Further, I will add in some science. Removing the prime specimens can diminish the entire population of trout in both size and numbers. If the largest fish, the ones that first, have the propensity for growing large, second, are the hardiest and the most wary since they have beat the odds and lived the longest, all remained in the stream, they would naturally take the prime spawning habitat. Being the prime specimens in the stream and utilizing the best spawning habitat, the chances for survival of their offspring from egg to alevin to fry would increase, producing more fish. Further, the offspring of these superior fish would enhance the gene pool of the stream population, and help the overall trout population to grow larger in both size and number, by living longer, being more hardy, and having a propensity to grow larger.

It would be interesting to see the results.

Posted on: 2009/2/10 8:04


Re: Monocacy looking good

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Disclaimer - More anecdotal evidence:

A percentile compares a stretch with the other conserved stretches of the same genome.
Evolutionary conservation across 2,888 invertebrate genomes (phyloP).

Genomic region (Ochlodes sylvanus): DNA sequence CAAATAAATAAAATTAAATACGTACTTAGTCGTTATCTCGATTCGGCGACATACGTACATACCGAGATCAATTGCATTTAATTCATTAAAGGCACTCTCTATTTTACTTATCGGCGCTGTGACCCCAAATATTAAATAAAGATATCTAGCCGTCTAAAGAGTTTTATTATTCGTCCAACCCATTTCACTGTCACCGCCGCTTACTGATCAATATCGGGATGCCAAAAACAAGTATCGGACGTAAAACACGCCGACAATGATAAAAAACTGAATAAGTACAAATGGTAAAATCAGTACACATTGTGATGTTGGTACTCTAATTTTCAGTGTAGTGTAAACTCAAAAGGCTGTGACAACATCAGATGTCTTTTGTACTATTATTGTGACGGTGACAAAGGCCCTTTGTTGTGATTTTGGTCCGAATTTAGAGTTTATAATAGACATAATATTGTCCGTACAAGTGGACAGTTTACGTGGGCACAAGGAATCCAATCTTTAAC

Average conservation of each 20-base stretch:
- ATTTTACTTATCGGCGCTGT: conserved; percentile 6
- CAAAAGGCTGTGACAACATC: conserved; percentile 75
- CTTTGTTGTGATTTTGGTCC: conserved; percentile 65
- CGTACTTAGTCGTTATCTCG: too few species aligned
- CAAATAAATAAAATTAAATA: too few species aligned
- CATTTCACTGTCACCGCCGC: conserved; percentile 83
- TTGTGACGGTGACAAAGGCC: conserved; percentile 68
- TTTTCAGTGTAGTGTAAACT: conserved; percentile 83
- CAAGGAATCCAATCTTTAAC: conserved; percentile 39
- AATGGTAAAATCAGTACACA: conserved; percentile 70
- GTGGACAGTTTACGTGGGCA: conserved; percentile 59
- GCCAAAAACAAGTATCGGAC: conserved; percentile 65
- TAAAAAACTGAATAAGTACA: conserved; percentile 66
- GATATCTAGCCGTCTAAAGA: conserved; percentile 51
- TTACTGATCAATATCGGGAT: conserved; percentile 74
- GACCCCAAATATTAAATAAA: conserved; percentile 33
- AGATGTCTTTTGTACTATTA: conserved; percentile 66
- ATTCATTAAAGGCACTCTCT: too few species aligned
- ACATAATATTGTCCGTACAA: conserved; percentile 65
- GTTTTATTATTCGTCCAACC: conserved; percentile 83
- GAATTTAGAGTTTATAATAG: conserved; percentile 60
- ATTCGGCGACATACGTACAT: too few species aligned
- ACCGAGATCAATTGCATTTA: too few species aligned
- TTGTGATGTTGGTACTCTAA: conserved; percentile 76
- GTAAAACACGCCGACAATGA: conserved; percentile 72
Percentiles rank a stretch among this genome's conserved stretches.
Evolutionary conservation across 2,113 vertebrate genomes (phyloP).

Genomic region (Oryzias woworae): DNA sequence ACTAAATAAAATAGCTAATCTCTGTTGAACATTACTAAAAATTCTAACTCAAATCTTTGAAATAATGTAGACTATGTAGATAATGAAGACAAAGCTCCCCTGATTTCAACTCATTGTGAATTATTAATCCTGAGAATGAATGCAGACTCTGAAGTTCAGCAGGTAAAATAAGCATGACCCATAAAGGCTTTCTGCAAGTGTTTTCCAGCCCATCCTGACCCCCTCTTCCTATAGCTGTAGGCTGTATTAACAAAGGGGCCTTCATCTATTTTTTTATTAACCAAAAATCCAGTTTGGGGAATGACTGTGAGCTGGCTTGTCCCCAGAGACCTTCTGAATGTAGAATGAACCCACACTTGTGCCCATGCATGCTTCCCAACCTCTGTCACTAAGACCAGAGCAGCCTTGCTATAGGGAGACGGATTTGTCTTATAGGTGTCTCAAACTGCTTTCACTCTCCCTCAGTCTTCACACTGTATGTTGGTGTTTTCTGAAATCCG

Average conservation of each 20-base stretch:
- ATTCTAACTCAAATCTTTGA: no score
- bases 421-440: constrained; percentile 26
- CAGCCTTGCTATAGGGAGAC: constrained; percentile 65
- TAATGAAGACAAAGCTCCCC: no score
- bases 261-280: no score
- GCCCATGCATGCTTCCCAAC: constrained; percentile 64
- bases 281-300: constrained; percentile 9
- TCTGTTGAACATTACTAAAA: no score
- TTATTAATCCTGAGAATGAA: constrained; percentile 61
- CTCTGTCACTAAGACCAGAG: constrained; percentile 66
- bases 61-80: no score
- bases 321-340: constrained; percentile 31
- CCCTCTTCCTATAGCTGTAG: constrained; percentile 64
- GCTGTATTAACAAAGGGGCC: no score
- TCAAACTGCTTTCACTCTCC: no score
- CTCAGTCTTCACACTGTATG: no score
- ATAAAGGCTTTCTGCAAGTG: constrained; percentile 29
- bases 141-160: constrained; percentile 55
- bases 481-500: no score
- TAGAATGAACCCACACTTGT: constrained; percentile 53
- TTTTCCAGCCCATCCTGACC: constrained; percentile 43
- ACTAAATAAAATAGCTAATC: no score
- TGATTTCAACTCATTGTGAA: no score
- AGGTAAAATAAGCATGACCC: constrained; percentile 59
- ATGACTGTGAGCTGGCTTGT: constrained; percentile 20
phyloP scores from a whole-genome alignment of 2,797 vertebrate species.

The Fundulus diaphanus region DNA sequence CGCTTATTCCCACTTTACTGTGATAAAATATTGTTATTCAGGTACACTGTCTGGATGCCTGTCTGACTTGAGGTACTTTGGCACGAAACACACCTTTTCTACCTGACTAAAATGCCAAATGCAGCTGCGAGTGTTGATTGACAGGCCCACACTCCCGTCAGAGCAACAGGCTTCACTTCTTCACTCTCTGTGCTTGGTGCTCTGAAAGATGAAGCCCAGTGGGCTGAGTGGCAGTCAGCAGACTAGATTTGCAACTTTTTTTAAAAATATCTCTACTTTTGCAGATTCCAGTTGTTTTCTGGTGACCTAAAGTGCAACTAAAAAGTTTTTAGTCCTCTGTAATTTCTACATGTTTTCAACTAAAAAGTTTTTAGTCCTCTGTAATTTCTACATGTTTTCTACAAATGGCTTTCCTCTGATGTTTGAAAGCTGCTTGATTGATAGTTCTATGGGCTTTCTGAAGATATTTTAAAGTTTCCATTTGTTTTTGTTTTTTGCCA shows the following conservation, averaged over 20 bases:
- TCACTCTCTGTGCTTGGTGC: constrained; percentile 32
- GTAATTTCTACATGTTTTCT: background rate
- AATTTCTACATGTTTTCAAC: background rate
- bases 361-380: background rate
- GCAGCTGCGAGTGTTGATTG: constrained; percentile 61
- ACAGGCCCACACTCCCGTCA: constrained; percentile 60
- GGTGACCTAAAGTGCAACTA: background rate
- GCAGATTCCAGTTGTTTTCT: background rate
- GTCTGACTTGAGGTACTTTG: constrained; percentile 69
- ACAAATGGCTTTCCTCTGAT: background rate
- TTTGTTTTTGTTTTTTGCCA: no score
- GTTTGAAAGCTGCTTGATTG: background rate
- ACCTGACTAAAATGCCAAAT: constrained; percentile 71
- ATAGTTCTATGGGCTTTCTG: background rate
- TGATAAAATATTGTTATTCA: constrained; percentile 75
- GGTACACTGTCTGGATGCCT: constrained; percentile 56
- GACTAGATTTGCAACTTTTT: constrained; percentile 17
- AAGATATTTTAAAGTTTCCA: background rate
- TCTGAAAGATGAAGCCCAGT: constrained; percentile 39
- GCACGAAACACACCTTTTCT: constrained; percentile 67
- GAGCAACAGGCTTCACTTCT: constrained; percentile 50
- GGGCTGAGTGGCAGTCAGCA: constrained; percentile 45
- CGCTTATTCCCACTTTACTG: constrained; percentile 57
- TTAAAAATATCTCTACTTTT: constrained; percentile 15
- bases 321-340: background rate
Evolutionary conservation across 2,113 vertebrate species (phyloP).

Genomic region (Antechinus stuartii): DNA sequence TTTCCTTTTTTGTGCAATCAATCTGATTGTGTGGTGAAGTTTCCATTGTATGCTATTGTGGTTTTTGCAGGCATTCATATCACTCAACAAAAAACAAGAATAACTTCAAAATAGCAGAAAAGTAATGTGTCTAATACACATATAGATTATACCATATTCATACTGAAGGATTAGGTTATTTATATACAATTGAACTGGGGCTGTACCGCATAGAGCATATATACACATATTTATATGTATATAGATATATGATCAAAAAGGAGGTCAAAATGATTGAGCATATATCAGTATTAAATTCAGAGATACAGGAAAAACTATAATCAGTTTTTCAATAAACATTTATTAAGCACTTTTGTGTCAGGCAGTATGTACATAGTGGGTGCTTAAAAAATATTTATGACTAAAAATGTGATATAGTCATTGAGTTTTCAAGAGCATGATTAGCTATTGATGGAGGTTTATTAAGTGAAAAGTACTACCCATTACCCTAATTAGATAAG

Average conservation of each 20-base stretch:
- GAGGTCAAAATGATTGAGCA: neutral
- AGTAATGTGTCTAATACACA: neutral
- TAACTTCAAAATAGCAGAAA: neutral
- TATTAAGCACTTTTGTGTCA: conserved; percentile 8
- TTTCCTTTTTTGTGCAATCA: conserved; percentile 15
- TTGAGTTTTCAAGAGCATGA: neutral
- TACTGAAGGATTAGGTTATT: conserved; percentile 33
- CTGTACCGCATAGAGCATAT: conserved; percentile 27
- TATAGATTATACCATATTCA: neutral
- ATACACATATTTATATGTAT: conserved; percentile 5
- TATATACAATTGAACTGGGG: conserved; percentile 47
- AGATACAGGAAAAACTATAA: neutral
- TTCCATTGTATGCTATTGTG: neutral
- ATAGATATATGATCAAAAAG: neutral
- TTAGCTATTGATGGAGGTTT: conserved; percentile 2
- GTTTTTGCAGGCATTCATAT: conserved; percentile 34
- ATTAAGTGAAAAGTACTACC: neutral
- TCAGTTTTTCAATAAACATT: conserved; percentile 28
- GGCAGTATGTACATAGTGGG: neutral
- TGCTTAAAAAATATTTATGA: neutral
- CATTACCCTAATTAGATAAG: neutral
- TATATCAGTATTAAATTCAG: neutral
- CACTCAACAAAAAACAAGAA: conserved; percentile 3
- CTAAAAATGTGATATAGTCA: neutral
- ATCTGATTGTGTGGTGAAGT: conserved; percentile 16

I have fished the trophy section a fair amount...and being the lower section is directly next to "Worm dunker central" in a public park, I have seen loads of bait fisherman fishing there, violating all rules (even though signs are clearly posted). The bait fisherman are allowed to fish below the dam and many either intentionally or not simply wander up above the dam and continue fishing. Not to start another thread about the relative merits/evils of bait fishing. My point is - if these fisherman think its ok to fish with bait there, they probably also think its a "general regulation" area and are creeling more fish.

i would LOVE that section to become C&R FFO :) However, some days I'd just be happy if they enforeced the EXISTING regulations.


But yes, it does seem to be much more than a coincidence - that the numbers fall off so quickly at 14inches. But PFBC is just like any government entity - common sense doesn't often enter the picture.

Posted on: 2009/2/10 9:11


Re: Monocacy looking good
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Spring Creek has been C & R for many years. In 2000, it was surveyed and also showed a marked decline (later edit: should have said "drop-off") in trout over 14 inches. http://www.fish.state.pa.us/images/fi ... es/afm/2000/spring_ck.htm

It might be possible, and not coincidental to Trophy Trout Regulations, that trout over 14" in a small or medium-sized stream do not live long enough to get larger than 14 inches in great enough numbers, regardless of habitat.